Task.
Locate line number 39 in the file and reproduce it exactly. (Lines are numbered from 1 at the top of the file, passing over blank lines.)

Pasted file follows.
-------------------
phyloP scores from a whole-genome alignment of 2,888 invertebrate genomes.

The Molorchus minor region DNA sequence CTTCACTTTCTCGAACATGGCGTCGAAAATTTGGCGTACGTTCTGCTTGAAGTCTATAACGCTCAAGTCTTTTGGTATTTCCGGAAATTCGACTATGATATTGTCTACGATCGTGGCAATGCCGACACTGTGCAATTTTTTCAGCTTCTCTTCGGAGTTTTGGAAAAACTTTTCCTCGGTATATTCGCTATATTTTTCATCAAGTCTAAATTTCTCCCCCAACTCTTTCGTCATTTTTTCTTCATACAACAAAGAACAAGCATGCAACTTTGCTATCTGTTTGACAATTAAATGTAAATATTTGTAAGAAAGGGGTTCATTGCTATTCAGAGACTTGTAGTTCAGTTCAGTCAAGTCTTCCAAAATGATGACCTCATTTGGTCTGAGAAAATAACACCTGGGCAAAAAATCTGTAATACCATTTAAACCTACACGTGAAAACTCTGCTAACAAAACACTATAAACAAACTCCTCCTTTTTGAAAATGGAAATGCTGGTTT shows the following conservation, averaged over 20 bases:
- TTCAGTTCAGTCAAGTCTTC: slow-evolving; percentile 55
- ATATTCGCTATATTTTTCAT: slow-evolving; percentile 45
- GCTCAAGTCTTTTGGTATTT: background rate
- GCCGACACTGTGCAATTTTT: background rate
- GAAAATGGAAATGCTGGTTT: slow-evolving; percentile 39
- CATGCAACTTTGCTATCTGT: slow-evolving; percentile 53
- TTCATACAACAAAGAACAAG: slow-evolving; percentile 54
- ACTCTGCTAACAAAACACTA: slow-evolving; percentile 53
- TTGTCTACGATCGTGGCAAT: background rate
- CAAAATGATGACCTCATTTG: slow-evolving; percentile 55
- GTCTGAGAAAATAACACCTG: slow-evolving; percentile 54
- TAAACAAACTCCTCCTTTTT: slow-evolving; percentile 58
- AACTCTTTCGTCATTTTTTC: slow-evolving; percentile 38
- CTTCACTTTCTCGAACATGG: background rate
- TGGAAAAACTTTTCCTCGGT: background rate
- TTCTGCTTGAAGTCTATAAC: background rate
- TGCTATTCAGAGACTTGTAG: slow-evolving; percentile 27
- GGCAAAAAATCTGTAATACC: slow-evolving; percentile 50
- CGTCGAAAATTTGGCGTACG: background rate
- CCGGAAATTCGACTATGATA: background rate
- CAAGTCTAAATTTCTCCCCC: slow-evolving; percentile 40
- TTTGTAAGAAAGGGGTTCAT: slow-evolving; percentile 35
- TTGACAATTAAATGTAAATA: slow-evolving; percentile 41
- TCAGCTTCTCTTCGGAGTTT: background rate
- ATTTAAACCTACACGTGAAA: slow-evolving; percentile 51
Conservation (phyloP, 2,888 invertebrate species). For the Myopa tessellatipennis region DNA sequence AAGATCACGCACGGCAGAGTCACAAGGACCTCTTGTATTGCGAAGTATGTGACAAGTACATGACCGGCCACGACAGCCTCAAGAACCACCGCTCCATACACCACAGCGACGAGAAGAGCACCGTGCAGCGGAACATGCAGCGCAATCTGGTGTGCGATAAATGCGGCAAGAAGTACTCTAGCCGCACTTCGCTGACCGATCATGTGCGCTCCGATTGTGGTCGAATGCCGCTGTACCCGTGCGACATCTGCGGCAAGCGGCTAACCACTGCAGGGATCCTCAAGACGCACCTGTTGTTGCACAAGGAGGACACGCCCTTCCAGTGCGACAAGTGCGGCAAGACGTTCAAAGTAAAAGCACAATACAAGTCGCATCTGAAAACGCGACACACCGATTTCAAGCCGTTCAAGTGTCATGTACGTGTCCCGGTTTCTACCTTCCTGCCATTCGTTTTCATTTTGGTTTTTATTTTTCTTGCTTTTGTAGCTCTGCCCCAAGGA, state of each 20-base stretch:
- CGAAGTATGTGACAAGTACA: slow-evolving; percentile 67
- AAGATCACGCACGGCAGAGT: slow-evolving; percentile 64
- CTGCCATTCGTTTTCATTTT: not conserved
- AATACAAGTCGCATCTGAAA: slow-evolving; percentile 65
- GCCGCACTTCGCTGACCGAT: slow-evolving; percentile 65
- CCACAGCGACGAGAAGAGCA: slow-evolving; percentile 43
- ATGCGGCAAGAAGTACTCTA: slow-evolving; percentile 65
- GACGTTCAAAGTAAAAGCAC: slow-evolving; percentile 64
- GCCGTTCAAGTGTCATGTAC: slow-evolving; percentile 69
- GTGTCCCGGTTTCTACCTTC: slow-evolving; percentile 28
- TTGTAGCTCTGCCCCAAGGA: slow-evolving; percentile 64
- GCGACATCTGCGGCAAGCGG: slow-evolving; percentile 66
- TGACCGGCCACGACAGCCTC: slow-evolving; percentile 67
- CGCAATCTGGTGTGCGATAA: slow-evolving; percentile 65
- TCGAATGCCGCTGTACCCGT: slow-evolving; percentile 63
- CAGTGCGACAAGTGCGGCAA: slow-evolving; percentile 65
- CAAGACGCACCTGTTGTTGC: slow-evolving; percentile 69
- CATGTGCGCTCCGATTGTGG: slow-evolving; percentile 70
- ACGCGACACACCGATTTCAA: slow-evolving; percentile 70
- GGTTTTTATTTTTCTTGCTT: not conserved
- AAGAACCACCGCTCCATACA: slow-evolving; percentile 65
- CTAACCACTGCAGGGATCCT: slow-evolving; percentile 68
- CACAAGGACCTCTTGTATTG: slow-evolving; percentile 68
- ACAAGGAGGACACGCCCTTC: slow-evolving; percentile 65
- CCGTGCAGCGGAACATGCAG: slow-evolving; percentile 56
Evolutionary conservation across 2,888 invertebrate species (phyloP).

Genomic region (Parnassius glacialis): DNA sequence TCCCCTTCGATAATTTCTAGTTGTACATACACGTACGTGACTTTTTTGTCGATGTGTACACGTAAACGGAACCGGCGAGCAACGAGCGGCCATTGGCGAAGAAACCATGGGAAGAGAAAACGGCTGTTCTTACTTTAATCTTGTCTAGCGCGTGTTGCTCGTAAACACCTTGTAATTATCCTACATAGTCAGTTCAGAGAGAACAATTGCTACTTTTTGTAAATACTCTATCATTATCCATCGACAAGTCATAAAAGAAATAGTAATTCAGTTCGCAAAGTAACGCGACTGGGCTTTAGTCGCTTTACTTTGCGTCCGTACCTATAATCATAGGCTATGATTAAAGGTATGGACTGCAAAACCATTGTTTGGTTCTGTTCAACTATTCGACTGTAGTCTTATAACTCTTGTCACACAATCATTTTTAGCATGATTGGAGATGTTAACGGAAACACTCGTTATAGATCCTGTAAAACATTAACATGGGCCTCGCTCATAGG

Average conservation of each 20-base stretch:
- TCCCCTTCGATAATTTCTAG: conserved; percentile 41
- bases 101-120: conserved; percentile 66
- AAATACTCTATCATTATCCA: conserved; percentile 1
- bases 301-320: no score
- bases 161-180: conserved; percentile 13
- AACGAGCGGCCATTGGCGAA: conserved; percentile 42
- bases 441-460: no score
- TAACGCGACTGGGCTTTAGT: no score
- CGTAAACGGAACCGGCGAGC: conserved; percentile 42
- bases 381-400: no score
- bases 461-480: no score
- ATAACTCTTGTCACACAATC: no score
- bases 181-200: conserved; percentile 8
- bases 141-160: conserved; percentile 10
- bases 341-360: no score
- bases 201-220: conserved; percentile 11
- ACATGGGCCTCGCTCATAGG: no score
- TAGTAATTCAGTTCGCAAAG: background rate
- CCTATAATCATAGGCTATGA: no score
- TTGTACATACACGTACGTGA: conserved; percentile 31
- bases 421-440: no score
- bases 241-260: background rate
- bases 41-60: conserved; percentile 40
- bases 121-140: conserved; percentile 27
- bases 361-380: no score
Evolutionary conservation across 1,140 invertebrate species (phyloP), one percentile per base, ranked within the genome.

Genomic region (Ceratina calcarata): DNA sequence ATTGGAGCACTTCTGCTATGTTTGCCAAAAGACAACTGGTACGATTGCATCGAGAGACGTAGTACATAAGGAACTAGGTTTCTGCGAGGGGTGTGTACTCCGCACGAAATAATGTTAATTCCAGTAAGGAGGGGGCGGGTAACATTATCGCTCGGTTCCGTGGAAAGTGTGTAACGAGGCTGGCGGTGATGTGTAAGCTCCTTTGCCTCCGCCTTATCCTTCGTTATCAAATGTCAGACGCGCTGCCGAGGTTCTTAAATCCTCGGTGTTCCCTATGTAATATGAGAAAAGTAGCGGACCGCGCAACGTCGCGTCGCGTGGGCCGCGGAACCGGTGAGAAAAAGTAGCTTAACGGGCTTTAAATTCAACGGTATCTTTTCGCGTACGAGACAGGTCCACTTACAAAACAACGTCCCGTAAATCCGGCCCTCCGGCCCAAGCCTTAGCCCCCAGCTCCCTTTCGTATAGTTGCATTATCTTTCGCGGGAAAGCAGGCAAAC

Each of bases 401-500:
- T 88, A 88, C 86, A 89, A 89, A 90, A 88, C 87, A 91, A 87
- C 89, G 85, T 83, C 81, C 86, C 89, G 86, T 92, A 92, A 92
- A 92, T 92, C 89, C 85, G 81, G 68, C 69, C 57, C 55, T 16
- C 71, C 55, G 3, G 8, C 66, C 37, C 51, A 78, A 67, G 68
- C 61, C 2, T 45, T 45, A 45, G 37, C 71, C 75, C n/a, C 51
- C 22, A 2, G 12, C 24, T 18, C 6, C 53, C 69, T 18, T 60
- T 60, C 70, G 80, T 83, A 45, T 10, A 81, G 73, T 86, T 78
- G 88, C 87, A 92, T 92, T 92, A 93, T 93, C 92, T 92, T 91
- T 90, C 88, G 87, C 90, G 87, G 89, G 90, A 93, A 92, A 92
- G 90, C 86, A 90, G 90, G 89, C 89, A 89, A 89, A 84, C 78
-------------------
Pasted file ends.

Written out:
- TTGTAGCTCTGCCCCAAGGA: slow-evolving; percentile 64